Myanmar releasing nearly 15,000 prisoners after UN visit

[JURIST] Myanmar began releasing as many as 15,000 prisoners Tuesday as part of an amnesty program after a visit from a special envoy from the UN secretary-general, but rights groups claim the government has not gone far enough. On Monday, President Thein Sein issued an order [UPI report] commuting death sentences to life sentences and commuting prison sentences by one year. The UN secretary-general's envoy to Myanmar, Vijay Nambiar [official profile], visited the country from May 11-13 and called on the government to release all of its political prisoners. But few of the prisoners being released by the government are political prisoners. Elaine Pearson, deputy Asia director at Human Rights Watch, criticized the response [press release]:

The government's gesture will be welcomed by a great many prisoners in Burma, but for the 2,100 political prisoners unjustly serving sentences of up to 65 years, the one-year reduction is a sick joke. This is a pathetic response to international calls for the immediate release of all political prisoners.
HRW is also calling on Myanmar to eliminate the death penalty entirely. The government maintains its position that it is not detaining any political prisoners [AP report].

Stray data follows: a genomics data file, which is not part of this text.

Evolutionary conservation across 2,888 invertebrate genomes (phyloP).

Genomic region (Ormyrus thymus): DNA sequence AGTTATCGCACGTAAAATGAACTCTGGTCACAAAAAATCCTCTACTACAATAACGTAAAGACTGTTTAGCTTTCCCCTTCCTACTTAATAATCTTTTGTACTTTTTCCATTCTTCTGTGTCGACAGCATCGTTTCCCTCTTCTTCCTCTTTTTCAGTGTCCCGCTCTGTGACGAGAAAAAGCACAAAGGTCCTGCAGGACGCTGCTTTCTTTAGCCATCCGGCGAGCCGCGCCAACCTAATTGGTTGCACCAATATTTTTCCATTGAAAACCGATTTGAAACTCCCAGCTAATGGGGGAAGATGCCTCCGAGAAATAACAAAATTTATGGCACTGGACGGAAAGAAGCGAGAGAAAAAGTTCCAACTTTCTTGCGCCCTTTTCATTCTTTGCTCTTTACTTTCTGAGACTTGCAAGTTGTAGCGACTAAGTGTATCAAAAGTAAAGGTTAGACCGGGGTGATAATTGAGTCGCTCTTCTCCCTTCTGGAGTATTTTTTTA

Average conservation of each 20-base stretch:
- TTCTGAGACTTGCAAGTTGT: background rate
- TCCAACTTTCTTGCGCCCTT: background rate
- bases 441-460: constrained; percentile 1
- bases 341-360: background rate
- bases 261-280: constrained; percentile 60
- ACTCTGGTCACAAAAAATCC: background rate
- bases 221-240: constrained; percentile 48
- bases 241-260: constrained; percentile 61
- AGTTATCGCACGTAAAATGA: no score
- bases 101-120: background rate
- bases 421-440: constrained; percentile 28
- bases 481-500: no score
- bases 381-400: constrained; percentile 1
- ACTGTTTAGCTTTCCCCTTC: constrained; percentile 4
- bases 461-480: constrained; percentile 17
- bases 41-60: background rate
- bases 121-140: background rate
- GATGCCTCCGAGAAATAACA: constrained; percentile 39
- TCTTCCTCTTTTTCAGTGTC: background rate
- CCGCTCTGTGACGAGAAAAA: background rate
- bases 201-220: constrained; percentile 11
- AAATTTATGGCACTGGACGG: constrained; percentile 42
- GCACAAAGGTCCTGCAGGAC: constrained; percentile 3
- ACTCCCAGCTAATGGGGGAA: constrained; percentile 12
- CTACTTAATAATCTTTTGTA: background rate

In March, Myanmar underwent a transfer of power [BBC report] from a military regime to a civil system after holding its first elections in 20 years. However, critics argue that the new regime is merely a sham since it is made up of military generals and with the military party winning 80 percent of the vote. Last December, a UN Human Rights Council (UNHRC) [official website] expert Tomas Ojea Quintana [official profile; JURIST news archive], a UN Special Rapporteur, urged Myanmar's military government [JURIST report] to release 2,202 political prisoners. Quintana called for the release of the "prisoners of conscience," many of whom, he says, suffer from health problems as a result of the harsh detention conditions. Quintana claims the release is necessary to promote democracy. Last November, Myanmar's government released pro-democracy leader Aung San Suu Kyi [BBC profile; JURIST news archive], ending her almost eight years under house arrest. UN Secretary-General Ban Ki-moon [official website] hailed her release and encouraged the country to release all political prisoners [press release]. Suu Kyi's release came days after the Myanmar Supreme Court rejected an appeal [JURIST report] challenging the conditions of her house arrest.

 

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